Steampunk was born in the minds of Jules Verne and H.G. Wells, who brought us such things as steam power elephants and massive 3-legged war machines. We talk to Christopher Puttock from ‘It’s a Trap‘ about ‘Arms Race‘, a Steampunk web series which has seen its success on YouTube.
How did Arms Race come about ?
“The original Arms Race short film (2010) was just us dipping our toe in the water really. We came up with the basic idea for the plot and passed it to our writer Chris Burdett.” Christopher Puttock, It’s A Trap.
“When he came back with armies doing beach landings, mechs, airships and automated bug devices, we put our heads together and decided we could do it all.”
“One of the things we enjoy most about filming a story is overcoming the difficulties posed by a script – not limiting ourselves. It was the first time we’d had the idea to play with Steampunk within a film. It was just about possible at the time, but with quite a lot of work on the special effects.”
“We didn’t realise we were going to tap into quite such a massive audience, although at the time we were just creating something that we wanted to do for ourselves. Once we realised what we had, we soon looked at making the series.”
“This made filming the FX scenes an exciting challenge. We relied so heavily on them working and it meant they were relatively stress free. We had good hands with plenty of experience on set.”
How has YouTube helped Arms Race?
“YouTube is pretty much the reason we did the series.”
“We started making short films because we enjoyed it, not to place them on YouTube specifically. Looking back, without YouTube we wouldn’t have had anywhere to show it.”
“Enthusiasm for a project that will only be seen by maybe a hundred people wanes pretty quickly when it costs as much in time, effort and cash as this one did. However, knowing there is an audience that will appreciate it makes going that extra mile worth the effort.”
“Having a good following on the channel has really helped to boost initial views for our work, which is always encouraging. We’ve also found that this helps to kick start views and in some cases, causes views to snowball. Having a channel as well as a website also lets us get closer to our fans and get feedback from them.”
Does your channel make the series more accessible for fans?
“We want to interact with our fans, get their feedback and also help them with their projects where we can.”
“Nigel Clegg (Director) loves making the props we use and really enjoys sharing this with our audience. We never anticipated the videos being as popular as they are though!”
“Nigel tries to reply to every question regarding the making of the props and even tries to make additional videos when requested. The interaction works both ways. It keeps interest in the channel, easy, yet interesting material to put up in-between completion of projects and allows us to show the bits we wouldn’t otherwise get to show people.”
“As well as giving us the interaction with like minded people, our YouTube channel has also allowed event and convention organisers from around the world (who have screened the original short and aired an audio play we produced) to find our work. With any luck we’ll be approached in the future for similar screenings of the series.”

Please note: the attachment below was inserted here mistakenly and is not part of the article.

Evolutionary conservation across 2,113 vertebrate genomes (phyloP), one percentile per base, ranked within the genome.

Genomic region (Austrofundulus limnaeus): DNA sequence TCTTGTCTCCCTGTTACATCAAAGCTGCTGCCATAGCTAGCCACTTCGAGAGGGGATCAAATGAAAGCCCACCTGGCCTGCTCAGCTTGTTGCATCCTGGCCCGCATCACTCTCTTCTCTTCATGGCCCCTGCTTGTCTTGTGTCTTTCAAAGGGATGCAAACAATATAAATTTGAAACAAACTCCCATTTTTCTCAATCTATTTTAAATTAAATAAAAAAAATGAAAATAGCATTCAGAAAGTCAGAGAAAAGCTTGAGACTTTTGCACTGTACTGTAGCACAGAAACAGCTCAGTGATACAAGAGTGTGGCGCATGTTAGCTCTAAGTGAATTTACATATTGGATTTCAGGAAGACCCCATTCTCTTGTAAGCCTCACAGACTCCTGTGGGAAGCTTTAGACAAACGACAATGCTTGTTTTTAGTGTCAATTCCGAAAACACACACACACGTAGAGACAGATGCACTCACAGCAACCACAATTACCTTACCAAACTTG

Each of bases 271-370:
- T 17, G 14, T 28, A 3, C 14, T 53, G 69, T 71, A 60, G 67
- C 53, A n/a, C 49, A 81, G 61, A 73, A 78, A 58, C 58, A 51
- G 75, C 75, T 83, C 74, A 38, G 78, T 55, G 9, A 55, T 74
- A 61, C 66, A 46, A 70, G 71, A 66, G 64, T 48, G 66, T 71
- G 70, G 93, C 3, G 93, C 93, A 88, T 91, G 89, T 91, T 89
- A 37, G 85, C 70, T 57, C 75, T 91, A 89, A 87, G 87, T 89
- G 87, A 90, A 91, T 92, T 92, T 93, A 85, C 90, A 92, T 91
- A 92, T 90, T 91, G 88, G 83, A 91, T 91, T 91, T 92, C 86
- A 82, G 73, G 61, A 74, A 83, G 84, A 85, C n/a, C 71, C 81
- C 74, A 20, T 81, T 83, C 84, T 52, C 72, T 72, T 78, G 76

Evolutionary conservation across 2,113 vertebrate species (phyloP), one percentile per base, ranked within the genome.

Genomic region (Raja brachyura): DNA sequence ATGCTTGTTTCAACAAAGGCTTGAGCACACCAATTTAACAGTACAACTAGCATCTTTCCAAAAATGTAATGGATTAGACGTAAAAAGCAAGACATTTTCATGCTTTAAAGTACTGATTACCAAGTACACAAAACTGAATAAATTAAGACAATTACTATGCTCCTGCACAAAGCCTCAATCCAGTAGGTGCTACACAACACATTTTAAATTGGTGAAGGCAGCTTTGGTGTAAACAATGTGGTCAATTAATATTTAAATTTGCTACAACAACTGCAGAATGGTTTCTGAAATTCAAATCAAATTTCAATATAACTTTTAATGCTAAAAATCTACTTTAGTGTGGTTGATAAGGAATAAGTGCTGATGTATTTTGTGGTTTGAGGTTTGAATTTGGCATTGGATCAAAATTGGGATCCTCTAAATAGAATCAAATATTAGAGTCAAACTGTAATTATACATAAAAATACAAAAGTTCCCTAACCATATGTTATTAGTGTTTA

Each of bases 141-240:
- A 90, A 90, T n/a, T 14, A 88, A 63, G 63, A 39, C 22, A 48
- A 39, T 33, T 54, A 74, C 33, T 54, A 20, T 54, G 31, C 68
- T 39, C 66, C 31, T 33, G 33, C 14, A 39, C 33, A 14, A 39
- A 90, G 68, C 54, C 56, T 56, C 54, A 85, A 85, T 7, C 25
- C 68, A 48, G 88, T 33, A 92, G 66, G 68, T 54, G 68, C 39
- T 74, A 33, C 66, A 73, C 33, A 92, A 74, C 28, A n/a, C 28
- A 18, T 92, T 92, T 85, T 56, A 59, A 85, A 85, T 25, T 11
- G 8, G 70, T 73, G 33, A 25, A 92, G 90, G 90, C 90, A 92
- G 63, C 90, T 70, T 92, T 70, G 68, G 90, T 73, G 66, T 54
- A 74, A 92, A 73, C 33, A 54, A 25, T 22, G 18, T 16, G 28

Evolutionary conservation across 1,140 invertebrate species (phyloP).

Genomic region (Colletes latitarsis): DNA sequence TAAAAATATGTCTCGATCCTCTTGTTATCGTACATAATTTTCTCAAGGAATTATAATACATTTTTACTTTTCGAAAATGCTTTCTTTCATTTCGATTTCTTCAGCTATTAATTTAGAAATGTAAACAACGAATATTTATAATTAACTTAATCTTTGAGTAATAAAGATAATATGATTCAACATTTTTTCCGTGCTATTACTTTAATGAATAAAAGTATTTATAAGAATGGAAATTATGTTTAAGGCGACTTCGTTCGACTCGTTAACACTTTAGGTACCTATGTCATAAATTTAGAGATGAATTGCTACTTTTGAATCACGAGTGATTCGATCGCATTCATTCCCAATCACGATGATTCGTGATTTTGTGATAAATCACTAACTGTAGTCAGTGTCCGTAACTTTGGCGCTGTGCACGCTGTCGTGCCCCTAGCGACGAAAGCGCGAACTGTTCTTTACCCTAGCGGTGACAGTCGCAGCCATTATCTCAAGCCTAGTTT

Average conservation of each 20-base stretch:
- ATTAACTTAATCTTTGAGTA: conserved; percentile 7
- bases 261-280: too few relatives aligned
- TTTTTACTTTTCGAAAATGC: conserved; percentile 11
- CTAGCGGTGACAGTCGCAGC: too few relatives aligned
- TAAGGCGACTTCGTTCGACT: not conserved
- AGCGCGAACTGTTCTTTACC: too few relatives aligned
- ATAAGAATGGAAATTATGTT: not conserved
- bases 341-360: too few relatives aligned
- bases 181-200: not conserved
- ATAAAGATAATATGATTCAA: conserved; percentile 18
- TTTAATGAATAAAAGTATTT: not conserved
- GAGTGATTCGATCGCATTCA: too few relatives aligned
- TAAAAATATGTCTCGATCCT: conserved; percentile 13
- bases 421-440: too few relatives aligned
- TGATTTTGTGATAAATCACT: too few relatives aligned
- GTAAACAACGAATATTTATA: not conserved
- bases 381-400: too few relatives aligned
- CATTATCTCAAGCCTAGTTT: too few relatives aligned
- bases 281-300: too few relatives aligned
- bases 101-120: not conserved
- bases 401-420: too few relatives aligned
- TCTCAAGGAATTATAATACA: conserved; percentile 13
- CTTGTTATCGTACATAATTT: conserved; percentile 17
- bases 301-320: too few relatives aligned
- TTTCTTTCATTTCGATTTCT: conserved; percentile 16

“We actually received a prop from one of our fans that we used in the series. You can see it at the beginning of episode 2. This was fantastic for us as it made us realise how much we meant to that fan that he would go to such an effort.”
“Anything positive from our fanbase is fantastic, even if it is just viewing what we have produced. It gives us a lot of encouragement to continue making new stuff.”
Has it helped the Brand “It’s A Trap”?
“The channel has been really good for spreading word of our brand and giving us an identity. We’re no longer reliant on our productions alone for our identity now that we include ‘the making of’ and ‘behind the scenes’ videos. Hopefully this is something we can expand on in the future.”
“With regards to the series… only time will tell just how big it will become. Fingers crossed that we continue to build on our following and people engage with other content we release.”
The series is full of epic scenes, which were your favourite?
“This is a difficult one. We tend to focus on things that are the most fun for us – I love it all! If I had to name three, I guess they would be:
The camp attack in episode 4 with all the pyros. It was amazing fun to shoot.”
“We got to work with some really talented people from TLSFx and Savage Media and personally I love doing stunts so any chance to run around with explosions going on will always make me happy.”
“It also makes it great fun to watch. It’s a shame we couldn’t use all of the footage we got for that episode, but if we do get the chance to extend the project, then it will definitely make an appearance in the future.”
“The beach landing in episode one. The ant and the zepplin just look phenomenal and really are the pinnacle of the technology we envisaged for the setting.”
“The dedication shown by the half a dozen extras we had running up and down the beach all day simulating an entire army was astounding.”
“The espionage scene with Sparrow in episode 2. We were really lucky to be able to use Elm Hill in Norwich. When Sparrow approaches the house, it’s just beautiful. The lighting and the acting in the Tsarina’s room really bring out the best in the scene. It was brilliant working with two such skilled actors and the lighting was done by Fast Forward Media, which made it so atmospheric.”
What are your plans for the future?
“No promises as yet, but we are discussing using the footage we have and filming the remaining story. This will fill the gaps and extend the series into a full length feature. We’ll have to see though.”
Thank you to Christopher Puttock from ‘It’s a Trap’. You can view their YouTube channel here.
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